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Selasa, 27 September 2011

Styling Lists with CSS

We’ve already discussed navigation lists and list bullet images, but sometimes, a list is just a list. There are two types – the ordered list and the unordered list. The ordered list counts the items; the unordered list marks the individual items with bullets or other markers. The HTML is simple.
<ol>
<li>List Item</li>
<li>List Item</li>
<li>List Item</li>
<li>List Item</li>
<li>List Item</li>
<li>List Item</li>
<li>List Item</li>
</ol>
 
<ul>
<li>List Item</li>
<li>List Item</li>
<li>List Item</li>
<li>List Item</li>
<li>List Item</li>
<li>List Item</li>
<li>List Item</li>
</ul>
And, without any styling applied at all, that looks Like This.
We can affect the list item markers with some simple CSS and the list-style-property controls those. For unordered lists, we can chose between ul styles: disc, square, circle, or none – which looks like this, or between ol styles: decimal, decimal-leading-zero, lower-roman, upper-roman, lower-alpha, upper-alpha, lower-greek, upper-greek, lower-latin, upper-latin, armenian, or georgian, which looks like that.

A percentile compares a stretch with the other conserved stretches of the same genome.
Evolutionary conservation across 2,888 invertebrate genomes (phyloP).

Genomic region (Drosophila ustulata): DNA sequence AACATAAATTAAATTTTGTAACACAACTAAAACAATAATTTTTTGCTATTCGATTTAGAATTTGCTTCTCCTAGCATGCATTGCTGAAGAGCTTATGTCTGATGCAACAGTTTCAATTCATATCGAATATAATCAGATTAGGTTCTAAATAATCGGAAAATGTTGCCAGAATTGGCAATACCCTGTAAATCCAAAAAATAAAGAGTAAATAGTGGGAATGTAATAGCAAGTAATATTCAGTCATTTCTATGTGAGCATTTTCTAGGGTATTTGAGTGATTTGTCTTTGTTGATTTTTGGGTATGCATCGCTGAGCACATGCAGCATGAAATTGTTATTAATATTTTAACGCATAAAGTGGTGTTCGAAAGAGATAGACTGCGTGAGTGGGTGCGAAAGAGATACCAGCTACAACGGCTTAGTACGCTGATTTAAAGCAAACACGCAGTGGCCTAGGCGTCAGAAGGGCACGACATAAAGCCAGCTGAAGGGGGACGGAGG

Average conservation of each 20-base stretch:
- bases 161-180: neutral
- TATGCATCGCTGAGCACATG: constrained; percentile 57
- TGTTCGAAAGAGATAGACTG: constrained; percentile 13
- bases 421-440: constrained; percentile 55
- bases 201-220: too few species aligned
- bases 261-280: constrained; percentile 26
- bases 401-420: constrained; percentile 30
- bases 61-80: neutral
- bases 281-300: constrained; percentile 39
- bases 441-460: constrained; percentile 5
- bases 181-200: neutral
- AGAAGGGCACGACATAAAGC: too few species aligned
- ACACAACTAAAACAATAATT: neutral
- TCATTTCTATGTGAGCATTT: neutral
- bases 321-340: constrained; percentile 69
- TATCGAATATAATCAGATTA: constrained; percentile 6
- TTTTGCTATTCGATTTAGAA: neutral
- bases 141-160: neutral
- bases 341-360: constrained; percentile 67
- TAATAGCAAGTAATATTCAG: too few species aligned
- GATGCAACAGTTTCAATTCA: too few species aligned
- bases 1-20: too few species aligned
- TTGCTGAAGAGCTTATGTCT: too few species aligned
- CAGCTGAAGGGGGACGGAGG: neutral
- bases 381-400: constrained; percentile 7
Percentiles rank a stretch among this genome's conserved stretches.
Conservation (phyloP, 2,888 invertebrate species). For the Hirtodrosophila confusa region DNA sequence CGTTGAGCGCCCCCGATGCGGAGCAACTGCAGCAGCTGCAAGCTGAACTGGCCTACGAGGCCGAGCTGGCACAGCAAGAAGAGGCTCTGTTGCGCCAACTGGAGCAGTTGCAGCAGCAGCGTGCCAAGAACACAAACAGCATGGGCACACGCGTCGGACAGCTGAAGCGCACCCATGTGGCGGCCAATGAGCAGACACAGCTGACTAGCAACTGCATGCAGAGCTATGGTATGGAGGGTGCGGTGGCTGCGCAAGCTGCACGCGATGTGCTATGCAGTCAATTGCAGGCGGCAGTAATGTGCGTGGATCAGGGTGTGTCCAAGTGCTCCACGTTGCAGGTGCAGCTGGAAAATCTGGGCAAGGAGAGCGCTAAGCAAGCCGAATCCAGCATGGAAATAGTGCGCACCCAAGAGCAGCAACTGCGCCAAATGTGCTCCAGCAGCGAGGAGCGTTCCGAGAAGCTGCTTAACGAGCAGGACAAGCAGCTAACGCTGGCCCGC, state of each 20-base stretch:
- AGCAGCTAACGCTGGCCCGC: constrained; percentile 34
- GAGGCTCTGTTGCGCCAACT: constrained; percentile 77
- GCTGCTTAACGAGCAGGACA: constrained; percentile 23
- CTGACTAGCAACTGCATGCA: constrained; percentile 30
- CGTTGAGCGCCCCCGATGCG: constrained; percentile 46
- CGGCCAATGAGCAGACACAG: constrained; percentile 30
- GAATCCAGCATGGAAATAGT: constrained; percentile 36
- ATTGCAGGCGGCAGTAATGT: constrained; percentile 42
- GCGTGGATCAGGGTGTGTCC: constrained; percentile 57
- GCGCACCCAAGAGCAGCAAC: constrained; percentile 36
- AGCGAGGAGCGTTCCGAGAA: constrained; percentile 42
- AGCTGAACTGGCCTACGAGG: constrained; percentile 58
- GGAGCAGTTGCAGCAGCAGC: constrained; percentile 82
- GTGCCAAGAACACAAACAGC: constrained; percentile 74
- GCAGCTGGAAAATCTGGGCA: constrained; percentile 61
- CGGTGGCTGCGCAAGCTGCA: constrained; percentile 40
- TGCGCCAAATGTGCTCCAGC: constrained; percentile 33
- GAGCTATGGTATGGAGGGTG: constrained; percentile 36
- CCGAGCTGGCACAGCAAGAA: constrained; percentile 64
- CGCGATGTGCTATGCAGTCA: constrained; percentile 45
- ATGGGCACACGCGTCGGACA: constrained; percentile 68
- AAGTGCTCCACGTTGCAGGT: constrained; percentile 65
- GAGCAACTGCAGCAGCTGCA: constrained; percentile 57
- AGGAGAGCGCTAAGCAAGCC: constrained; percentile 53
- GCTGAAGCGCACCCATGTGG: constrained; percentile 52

Other than that, we can style the ul tag and the li tag. Anything added to the ul tag, affects the entire list, where properties applied to the li tag will affect the individual list items. So this CSS
ul {
	background: #ffe566;
	padding: 25px;
}
 
ol {
	background: #828772;
	padding: 15px;
}
 
ul li {
	background: #fc6;
	margin: 5px;
}
 
ol li {
	background: #9cc;
	padding: 10px;
        margin-left: 35px;
}
will create that.
(Note that I had to add the ‘ul’ or ‘ol’ in front of the ‘li’ so I could target specifically either list’s items. Had I just used ‘li’, any styling would have affected all of them regardless.) … example: adding a larger font size to ‘just li’.

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